The movement that began in Japan helped build a platform for Black people in the country to share their experiences as well as to start conversations in a country with few foreigners. It has helped start a movement where Japanese people can hear the voices of the Black people and their experiences in Japan. 

South Korea

Following the American BLM protests, expats in South Korea came together to create an unofficial BLM chapter and initiative to show their support. The other goal behind this group lay in their desire to raise awareness of the prejudices and anti-blackness that Black people experience in South Korea. 

#BLM in South Korea. Photo courtesy: BLM Chapter South Korea

“There is definitely a strong streak of favoring white people over any other kind of immigrant here,” said Melissa Watkins, a Black expat who is an independent researcher and a member of the BLM South Korea Chapter.

Although South Korea has tried to become a more internationally friendly country, there are still no official anti-discrimination laws in the country. Many women, sexual minorities, ethnic minorities and racial minorities suffer from discrimination due to the unchallenged nature of these issues in the country. 

Racism in South Korea is very different to what Black people deal with in the U.S. According to Watkin, South Koreans are more open to changing their perception because they do not have much history with Black people in general. Thus, the creation of the unofficial BLM chapter and the protests that happened in South Korea was a starting initiative to many Korean people on the issue of anti-Black racsim and discrimination that many expats face in South Korea. 

“People are more open to the information because there isn’t a long history of negative portrayals of black people and negative interactions and systematic racism in that way, not with black people” said Watkins.

Because of the stereotypical portrayal of Black people in television and mainstream media, people in Asia have an existing prejudice against Black people, even without having met a Black person before. However, Watkins revealed a much harsher reality for anti-black racism in South Korea.

“The biggest problem with racism in Asia for Black people is not Asians. It’s other expats from the West who came here because they can get away with a certain level of racism and anti-black racism,” she said.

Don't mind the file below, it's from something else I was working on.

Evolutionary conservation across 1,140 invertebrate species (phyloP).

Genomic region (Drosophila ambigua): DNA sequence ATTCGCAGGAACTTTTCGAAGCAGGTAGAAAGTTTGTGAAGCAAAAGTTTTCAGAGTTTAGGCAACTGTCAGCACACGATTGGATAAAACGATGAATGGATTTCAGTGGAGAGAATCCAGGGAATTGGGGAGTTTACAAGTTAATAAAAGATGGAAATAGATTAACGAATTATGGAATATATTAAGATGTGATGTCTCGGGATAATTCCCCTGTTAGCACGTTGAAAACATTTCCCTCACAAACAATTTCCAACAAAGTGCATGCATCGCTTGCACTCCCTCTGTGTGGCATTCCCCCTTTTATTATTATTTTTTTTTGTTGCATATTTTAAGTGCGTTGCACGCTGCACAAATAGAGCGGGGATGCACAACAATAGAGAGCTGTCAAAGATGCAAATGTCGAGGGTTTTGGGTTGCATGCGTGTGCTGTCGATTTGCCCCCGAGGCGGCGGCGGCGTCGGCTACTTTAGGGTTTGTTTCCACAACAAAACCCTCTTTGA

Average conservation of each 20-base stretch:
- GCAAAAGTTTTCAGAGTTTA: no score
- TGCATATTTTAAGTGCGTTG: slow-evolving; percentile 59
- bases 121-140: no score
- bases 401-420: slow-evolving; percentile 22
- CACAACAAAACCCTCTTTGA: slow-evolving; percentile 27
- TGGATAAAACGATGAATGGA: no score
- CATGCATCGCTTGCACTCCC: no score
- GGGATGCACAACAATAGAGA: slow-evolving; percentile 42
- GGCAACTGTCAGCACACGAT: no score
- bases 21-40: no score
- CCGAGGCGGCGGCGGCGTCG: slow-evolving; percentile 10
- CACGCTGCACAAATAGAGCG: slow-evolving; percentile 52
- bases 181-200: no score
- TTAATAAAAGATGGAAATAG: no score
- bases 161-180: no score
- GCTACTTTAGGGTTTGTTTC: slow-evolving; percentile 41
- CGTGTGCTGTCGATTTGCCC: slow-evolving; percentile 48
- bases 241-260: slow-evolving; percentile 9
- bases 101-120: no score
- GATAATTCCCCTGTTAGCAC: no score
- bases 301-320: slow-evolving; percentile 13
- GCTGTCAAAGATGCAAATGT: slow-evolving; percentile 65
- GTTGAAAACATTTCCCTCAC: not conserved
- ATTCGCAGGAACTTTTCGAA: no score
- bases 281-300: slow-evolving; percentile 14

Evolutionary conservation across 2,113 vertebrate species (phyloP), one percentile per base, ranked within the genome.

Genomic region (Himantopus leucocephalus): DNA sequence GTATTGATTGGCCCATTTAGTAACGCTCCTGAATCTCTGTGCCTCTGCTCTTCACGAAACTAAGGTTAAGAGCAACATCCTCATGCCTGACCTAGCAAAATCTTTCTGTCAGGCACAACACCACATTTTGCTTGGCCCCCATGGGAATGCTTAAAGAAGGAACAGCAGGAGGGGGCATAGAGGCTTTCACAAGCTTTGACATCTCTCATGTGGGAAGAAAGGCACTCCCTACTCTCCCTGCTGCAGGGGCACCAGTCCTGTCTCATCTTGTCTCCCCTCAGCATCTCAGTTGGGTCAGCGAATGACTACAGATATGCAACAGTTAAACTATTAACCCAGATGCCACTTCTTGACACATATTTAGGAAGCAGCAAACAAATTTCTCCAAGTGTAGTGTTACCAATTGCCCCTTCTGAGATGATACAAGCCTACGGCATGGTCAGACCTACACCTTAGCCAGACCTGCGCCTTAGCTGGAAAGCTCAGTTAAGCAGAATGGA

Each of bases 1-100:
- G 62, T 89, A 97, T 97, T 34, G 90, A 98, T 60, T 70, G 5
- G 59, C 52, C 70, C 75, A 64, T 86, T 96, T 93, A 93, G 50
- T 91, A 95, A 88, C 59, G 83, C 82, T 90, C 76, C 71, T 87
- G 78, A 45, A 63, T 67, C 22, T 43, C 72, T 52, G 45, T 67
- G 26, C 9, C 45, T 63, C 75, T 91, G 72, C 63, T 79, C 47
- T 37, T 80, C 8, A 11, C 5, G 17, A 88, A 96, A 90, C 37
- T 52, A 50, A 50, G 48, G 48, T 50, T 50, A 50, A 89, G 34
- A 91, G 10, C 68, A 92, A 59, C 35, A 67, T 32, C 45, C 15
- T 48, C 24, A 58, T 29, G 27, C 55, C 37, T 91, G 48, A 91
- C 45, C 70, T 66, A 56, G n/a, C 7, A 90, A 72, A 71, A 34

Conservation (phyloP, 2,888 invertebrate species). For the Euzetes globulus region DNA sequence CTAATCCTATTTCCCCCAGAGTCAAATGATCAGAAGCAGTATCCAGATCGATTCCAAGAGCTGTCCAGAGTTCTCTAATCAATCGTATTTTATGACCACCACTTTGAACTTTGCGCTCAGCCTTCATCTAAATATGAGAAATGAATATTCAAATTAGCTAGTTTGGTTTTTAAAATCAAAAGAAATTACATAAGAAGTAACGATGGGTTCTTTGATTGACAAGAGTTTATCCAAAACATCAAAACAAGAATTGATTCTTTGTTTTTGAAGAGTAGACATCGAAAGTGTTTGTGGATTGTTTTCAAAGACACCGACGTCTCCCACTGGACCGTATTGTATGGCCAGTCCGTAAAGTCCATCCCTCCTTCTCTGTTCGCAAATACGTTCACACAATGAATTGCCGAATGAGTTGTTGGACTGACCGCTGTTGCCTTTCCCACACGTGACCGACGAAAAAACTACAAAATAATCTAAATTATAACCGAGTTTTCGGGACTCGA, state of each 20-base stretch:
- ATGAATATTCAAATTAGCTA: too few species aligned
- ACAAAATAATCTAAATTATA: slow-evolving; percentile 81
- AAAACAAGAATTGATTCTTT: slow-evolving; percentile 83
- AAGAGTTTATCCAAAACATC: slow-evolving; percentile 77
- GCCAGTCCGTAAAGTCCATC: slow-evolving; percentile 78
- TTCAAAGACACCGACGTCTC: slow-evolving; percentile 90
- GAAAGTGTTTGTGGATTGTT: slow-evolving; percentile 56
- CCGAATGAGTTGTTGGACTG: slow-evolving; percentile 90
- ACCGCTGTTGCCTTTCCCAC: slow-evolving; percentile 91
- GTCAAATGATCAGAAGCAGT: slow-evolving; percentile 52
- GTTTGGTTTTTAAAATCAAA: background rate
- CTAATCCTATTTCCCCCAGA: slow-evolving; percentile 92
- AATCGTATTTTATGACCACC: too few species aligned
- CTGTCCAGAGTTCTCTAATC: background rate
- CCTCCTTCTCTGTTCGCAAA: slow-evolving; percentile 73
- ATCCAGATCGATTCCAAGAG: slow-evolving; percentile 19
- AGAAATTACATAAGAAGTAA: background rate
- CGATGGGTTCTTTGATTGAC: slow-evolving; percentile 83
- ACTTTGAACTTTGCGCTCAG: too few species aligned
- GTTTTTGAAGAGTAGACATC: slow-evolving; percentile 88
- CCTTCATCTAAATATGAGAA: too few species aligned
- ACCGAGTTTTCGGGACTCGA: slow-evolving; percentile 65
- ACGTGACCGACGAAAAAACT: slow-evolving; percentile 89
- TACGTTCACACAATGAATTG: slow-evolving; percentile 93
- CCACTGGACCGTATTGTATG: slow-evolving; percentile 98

Racism also translates to other aspects of society, such as jobs. There have been postings for jobs, especially for teaching jobs, listed as “No Blacks.” Overall, South Koreans regard the few expats they interact with as coming from a better origin or background if they are white, leading to the perception that Black people are the opposite. 

One of the initiatives from the South Korean BLM Chapter is establishing a stronger Black community and presence. Member of BLM South Korea, Jason Von Holmes, who is also a Black expat, explained that South Koreans are more likely to become accustomed to Black people and normalize their community if they witness their strong presence within the country.

“We just need to keep doing what we’re doing, doing interviews, doing panels, starting grassroot organizations,” said Von Holmes. “What I’ve noticed about those countries (Japan and South Korea) is that they respect people who put in work first before trying to get help. If they see you building something, and they see you are serious, then eventually that support will come. But it’s going to have to take time, it’s going to take consistency. They have to see that we are not just a trend that we’re doing.”

For Von Holmes, who has a half Korean, half Black-American young daughter, he worries about the discrimination she may face in the future, living in South Korea. Generally in Asia, many Black parents have similar worries about the discrimination and bullying that their children may face in schools because of their race.

Although the initial publicity trend on mass media and television in South Korea has died down, BLM South Korea and many other chapters and organizations around the world have continued working towards raising awareness and combating anti-Black racism.

In most Asian countries, Black people are a minority, on top of the fact that expats and non-Asian people overall are a minority. The spread of the Black Lives Matter movement is helping raise awareness among many Asian people about the issues of racism and discrimination that Blacks face not only in the U.S., but also in Asian countries. 

“Blackness is a vast array of different cultures and people, you know, to look at us on a human level, just like Asian people don’t like to be looked at as a collection of stereotypes about whatever it is,” said Watkins.